Schools and universities tend to have a mix of flooring types in their facilities; the most commonly used are carpeting and resilient flooring. Whether facility managers choose one or the other, or both, they should take into account how the flooring will affect indoor air quality.
If school and university administrators weren’t convinced of the importance of good air quality in classrooms and other education spaces, three years of Covid-19 have provided persuasive evidence of what can happen in learning spaces without proper ventilation.
Carpeting often is installed in classrooms, libraries and administrative areas for comfort and acoustical benefits. Resilient flooring is likely to be installed in high-traffic areas such as hallways, kitchens, cafeterias, art rooms, bathrooms or “anywhere else that liquid spills are likely,” according to the U.S. Department of Education’s National Best Practices Manual for Building High Performance Schools
Indoor air quality is of particular importance in education spaces because students spend many hours in proximity to other students—schools have about four times as many occupants as an office building with the same amount of space, the Occupational Safety and Health Administration says, and many schools are saddled with aging and inadequate heating, ventilation and air conditioning equipment. In addition, poor indoor air quality may affect children more than adults because their respiratory systems are still developing.
Both carpet and resilient flooring may affect indoor air quality by emitting volatile organic compounds (VOCs) into the learning environment.
The U.S. Environmental Protection Agency recommends that school planners seek out products that
- require the use of the least toxic, low-VOC, water-based adhesives and coatings
- emit little or no odor
- are easy to clean and maintain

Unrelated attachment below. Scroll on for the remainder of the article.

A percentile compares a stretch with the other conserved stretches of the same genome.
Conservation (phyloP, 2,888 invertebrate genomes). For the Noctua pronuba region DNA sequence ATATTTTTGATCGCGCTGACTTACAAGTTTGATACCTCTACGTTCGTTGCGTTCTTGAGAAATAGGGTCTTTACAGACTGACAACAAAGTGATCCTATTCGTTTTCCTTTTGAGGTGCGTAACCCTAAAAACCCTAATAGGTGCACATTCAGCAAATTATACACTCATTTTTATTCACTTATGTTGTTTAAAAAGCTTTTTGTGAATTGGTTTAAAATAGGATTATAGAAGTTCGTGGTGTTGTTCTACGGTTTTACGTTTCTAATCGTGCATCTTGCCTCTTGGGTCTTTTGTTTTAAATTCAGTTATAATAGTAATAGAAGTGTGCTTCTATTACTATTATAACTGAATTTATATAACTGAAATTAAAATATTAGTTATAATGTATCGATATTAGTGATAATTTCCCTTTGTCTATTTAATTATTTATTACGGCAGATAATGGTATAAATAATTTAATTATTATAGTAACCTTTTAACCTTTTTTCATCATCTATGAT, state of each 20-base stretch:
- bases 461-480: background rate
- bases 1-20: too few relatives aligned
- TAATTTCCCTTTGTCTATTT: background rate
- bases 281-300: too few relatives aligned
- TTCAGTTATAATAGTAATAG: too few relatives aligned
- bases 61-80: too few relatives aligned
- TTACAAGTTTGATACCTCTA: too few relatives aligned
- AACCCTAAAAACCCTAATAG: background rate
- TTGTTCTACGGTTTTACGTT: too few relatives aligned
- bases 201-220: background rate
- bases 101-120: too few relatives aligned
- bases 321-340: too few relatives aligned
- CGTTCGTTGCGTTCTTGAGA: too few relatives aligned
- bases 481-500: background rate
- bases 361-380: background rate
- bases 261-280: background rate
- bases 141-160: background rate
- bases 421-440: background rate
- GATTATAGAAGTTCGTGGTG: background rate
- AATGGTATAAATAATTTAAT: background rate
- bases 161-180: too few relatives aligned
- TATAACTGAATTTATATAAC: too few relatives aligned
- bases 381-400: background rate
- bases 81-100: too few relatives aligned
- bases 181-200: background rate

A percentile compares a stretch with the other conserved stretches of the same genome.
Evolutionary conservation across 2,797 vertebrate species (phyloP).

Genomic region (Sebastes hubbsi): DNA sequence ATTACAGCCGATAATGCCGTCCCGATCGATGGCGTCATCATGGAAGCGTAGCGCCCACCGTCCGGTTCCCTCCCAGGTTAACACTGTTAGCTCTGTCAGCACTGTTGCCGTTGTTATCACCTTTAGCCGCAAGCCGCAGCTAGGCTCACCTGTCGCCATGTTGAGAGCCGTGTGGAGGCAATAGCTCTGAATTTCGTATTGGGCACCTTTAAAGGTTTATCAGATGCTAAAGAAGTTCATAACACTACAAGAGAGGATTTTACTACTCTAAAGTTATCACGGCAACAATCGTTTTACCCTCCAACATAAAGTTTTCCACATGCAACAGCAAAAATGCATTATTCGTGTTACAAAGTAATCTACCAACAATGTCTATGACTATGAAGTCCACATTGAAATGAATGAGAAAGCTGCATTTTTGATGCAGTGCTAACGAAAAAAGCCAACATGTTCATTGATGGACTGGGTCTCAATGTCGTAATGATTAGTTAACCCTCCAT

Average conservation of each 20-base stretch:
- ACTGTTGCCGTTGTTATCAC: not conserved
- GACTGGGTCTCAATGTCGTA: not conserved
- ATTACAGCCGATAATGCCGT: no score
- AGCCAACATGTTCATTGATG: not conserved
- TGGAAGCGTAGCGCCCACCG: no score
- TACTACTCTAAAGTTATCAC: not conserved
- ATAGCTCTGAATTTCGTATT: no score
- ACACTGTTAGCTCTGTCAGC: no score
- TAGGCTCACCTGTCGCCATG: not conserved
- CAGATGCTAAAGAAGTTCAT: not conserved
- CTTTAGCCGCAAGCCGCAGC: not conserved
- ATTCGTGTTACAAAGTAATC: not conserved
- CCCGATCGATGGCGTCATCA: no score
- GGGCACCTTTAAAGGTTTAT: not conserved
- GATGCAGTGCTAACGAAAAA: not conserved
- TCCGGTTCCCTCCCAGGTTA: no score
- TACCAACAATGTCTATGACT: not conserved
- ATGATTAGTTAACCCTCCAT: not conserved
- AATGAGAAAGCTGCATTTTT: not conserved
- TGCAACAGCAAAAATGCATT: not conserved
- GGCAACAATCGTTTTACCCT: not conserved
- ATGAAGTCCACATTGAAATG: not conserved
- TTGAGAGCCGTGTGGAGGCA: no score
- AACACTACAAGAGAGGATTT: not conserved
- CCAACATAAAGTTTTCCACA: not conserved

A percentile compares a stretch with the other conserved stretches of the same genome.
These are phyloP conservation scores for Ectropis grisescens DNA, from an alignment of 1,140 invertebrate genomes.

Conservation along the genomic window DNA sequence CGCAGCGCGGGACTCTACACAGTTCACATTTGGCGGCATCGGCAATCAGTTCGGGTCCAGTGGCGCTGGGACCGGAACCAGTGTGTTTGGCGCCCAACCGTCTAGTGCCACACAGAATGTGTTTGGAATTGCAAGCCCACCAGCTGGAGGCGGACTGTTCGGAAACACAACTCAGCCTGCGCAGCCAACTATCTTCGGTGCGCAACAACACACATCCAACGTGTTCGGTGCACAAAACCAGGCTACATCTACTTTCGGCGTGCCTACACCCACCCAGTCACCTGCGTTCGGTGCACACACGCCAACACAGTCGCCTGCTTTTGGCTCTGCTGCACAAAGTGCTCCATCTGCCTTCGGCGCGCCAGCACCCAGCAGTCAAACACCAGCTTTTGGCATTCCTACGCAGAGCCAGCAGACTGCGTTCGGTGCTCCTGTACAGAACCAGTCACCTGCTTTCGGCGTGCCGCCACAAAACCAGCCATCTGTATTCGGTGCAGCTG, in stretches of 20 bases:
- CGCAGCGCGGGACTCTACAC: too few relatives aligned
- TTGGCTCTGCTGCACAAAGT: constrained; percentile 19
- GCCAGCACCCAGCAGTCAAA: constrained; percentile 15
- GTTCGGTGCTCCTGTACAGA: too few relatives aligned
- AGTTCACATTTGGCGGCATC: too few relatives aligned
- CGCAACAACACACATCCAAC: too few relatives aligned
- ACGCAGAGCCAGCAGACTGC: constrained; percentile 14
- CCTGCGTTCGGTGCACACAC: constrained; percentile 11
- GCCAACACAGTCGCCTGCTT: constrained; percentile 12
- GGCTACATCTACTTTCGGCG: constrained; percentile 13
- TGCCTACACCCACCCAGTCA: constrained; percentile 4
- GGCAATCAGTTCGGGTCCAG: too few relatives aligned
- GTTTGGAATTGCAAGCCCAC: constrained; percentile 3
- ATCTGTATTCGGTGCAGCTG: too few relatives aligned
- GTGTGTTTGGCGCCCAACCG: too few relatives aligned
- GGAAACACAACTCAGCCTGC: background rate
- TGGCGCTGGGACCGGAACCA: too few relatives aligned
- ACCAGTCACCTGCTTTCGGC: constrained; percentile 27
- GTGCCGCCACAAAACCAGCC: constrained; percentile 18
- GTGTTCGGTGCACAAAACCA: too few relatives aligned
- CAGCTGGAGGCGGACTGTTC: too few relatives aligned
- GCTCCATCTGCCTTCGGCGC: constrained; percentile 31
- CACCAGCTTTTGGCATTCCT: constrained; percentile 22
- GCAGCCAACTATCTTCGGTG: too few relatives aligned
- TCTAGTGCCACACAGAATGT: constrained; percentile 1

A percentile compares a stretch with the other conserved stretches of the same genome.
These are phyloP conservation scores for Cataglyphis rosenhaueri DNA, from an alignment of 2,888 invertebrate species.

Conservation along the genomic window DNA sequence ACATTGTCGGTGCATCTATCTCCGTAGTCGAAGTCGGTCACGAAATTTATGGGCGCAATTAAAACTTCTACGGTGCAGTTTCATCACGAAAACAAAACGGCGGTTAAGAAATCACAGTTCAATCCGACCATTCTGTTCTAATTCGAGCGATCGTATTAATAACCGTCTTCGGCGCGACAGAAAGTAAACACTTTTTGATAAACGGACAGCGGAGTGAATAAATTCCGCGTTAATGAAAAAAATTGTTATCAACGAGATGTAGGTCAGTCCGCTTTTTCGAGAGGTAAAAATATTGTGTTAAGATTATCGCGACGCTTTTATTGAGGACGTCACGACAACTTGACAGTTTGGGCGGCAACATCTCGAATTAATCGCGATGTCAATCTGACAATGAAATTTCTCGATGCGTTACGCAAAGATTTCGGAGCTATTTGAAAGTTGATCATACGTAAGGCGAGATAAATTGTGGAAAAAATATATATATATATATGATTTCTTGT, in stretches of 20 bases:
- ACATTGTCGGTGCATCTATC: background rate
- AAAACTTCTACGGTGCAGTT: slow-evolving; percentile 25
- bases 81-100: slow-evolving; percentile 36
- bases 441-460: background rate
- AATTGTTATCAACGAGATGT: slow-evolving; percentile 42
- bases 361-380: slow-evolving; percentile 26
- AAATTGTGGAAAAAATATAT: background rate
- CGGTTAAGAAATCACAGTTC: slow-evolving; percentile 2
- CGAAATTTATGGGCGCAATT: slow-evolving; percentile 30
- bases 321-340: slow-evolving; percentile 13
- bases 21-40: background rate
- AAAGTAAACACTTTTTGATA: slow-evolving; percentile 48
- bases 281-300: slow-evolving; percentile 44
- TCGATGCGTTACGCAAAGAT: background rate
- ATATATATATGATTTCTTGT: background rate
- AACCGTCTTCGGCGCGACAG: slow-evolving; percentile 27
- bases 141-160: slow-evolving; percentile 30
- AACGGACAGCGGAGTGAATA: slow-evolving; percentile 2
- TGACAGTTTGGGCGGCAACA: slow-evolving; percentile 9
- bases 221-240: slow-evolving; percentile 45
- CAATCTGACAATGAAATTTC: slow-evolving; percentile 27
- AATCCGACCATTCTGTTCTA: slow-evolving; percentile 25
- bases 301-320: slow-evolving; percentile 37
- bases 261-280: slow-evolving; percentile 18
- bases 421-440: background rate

- are not susceptible to moisture damage that can foster mold growth.
Schools also should identify and prioritize spaces where material selection issues are of particular concern based on intended occupancy, such as the nurses' office, and special education classrooms, the EPA says.
Resilient flooring materials will off-gas VOCs for a period of time after being installed. Adhesives used to install and materials used to maintain resilient flooring also may be a source of VOC emissions.
Carpets, as well as the adhesives used to install them, also will off-gas VOCs after installation. “These emissions can be significantly reduced, although not completely eliminated, in the first 72 hours through the use of proper ventilation techniques,” the EPA says.
Among those techniques are air out, flush out and exhaust or spot ventilation.
Air out occurs when flooring materials that produce objectionable emissions are removed from packaging and unrolled or spaced apart in a well-ventilated warehouse so that fresh air can easily flow in and around the products.
“Because the products are being aired out in a well-ventilated warehouse, the pollutants are not emitted within the school building, thus reducing the chances that the pollutants will be adsorbed onto other building materials or finishes, or that occupants will be affected,” the EPA says.
Flush out is when large amounts of outdoor air are forced through a recently completed building for a period of three to 90 days so that the majority of pollutant emissions from building materials, finishes, and furnishings are removed from the building before occupancy.
Exhaust or spot ventilation uses fans to mechanically pull polluted air from the building and exhaust it to the outside during construction or renovation activities. It is important that fans pull polluted air out of a building, not to push outdoor air into it.
“Simply opening windows or doors is not enough to effectively exhaust contaminants in most cases,” the EPA says.
After installation, both carpet and resilient flooring require regular cleaning to maintain acceptable indoor air quality. Carpet may collect dust, dirt, pollen, mold spores, pesticides and other materials that originate indoors or be brought into the indoor environment from outside.
“It cannot be over-emphasized that proper cleaning and maintenance is a critical component of any flooring system,” the EPA says. “To help ensure longer life, maintain appearance, and help protect indoor air quality, carpet requires regular vacuuming with a well-functioning vacuum cleaner equipped with strong suction and a high-performance filtration bag and periodic wet extraction cleaning.”